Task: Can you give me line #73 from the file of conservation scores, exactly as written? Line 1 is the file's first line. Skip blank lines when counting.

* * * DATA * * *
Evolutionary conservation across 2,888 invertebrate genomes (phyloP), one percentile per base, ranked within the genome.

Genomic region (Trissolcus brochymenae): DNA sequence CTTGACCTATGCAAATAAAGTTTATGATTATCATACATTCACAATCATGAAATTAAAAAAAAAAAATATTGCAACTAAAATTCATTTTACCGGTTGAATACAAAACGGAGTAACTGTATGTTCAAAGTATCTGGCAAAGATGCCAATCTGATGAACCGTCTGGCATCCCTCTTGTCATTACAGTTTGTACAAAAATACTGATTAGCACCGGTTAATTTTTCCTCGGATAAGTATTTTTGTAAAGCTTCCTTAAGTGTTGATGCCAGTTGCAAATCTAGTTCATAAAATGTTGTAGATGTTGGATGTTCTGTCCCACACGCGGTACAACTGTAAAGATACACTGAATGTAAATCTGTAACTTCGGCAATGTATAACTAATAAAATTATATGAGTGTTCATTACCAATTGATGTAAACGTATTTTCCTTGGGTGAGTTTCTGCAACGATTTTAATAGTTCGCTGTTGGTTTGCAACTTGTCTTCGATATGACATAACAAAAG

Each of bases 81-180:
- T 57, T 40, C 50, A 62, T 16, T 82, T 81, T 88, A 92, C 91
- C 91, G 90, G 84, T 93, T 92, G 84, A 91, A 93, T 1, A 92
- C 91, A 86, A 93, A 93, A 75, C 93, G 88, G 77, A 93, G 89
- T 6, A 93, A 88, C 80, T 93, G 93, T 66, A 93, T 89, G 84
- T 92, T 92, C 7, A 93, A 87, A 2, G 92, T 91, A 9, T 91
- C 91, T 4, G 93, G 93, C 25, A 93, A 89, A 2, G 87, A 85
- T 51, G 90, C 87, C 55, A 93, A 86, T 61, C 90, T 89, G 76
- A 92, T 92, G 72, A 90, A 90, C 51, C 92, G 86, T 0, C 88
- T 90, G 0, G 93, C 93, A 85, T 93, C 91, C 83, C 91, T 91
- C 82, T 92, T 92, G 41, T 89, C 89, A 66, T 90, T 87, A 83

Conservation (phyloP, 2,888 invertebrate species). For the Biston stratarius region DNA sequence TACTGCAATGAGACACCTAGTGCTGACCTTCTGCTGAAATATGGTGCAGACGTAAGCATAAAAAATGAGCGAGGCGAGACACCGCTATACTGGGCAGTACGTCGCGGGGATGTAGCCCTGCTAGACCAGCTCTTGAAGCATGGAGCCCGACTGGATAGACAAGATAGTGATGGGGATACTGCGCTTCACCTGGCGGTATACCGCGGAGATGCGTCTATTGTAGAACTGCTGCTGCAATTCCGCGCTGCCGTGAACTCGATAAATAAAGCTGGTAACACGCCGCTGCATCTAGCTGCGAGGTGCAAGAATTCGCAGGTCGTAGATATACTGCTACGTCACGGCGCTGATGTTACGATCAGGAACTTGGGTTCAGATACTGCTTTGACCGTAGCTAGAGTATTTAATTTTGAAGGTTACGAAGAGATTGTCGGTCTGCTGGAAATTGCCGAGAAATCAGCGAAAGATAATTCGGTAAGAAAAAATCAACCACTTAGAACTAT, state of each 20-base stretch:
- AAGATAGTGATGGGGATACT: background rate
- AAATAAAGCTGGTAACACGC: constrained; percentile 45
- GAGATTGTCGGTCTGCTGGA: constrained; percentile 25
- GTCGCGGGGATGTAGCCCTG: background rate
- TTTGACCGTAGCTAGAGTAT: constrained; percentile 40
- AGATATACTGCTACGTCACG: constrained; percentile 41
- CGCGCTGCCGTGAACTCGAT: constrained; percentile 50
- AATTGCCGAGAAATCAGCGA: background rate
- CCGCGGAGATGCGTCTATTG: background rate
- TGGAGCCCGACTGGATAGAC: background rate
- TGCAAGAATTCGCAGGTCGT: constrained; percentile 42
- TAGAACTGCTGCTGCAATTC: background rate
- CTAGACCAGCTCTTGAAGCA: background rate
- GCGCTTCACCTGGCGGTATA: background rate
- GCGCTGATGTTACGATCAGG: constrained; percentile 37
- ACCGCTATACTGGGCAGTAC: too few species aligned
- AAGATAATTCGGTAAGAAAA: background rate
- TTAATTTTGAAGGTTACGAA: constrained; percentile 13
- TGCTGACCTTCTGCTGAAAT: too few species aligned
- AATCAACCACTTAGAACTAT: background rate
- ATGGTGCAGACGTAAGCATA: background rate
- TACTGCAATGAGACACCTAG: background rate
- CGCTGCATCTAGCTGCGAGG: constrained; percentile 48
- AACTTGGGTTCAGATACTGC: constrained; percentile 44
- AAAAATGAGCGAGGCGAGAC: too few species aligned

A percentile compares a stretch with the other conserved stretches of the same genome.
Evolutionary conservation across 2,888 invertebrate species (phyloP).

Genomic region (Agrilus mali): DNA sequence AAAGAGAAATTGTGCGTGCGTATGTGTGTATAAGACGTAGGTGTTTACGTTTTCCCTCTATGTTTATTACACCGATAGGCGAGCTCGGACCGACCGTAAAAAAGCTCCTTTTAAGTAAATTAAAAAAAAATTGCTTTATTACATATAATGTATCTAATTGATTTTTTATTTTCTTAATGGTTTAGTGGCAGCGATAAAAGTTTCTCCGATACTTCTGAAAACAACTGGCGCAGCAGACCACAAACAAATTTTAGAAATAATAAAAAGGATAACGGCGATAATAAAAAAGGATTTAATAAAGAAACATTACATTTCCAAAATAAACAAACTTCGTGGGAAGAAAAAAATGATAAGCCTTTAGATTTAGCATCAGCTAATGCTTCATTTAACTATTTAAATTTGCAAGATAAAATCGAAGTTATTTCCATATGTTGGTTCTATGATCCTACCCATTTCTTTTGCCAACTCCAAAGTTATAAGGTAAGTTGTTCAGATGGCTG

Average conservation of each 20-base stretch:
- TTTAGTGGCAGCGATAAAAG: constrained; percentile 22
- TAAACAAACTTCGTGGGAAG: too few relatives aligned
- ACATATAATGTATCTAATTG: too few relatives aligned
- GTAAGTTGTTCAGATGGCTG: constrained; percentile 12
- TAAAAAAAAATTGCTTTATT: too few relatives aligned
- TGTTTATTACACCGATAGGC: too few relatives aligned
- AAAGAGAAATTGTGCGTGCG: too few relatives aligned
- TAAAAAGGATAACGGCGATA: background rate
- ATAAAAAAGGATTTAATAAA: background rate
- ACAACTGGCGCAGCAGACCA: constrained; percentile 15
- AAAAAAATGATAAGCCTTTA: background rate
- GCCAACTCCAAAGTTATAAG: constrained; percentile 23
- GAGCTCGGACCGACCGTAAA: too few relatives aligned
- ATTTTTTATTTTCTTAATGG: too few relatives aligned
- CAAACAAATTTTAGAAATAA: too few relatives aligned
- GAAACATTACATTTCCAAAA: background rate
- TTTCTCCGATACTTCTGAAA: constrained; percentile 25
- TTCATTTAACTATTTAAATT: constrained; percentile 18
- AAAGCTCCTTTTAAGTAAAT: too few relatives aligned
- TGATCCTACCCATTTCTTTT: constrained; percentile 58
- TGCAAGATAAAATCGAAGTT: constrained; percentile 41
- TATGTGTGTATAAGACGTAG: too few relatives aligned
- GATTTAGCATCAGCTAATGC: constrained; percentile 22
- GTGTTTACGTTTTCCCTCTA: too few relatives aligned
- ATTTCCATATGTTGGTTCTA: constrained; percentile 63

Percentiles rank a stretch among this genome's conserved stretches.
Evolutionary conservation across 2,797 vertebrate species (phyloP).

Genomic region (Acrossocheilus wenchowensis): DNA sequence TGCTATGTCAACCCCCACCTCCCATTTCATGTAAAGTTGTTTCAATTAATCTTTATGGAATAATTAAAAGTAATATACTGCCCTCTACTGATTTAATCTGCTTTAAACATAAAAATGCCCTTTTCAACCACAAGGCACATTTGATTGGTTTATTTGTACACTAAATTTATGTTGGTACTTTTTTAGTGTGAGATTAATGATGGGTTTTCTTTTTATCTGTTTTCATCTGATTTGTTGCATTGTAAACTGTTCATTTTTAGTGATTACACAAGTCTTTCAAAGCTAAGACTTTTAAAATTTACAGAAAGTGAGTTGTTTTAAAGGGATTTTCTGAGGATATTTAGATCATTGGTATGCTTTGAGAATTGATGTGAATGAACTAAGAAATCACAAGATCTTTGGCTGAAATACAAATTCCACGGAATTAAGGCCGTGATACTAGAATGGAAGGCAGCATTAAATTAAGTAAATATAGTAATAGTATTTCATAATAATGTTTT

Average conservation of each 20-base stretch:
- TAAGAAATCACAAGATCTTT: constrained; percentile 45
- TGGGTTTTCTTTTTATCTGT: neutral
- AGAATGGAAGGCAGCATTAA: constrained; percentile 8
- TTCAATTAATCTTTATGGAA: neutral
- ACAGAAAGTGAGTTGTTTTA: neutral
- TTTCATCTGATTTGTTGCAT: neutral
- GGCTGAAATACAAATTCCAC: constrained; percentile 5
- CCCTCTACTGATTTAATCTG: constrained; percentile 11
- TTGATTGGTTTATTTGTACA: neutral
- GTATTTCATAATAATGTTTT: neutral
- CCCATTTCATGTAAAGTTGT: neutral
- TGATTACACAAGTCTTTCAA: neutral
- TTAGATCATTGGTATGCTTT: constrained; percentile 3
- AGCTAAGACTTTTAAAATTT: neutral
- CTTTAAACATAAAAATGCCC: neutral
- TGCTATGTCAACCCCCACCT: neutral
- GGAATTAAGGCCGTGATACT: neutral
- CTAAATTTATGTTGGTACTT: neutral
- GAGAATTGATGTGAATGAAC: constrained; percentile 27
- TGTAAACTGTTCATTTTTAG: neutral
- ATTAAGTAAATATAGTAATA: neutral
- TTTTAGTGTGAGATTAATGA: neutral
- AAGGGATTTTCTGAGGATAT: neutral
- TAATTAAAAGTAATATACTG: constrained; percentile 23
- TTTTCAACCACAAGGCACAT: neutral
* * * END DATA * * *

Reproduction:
- TAAGAAATCACAAGATCTTT: constrained; percentile 45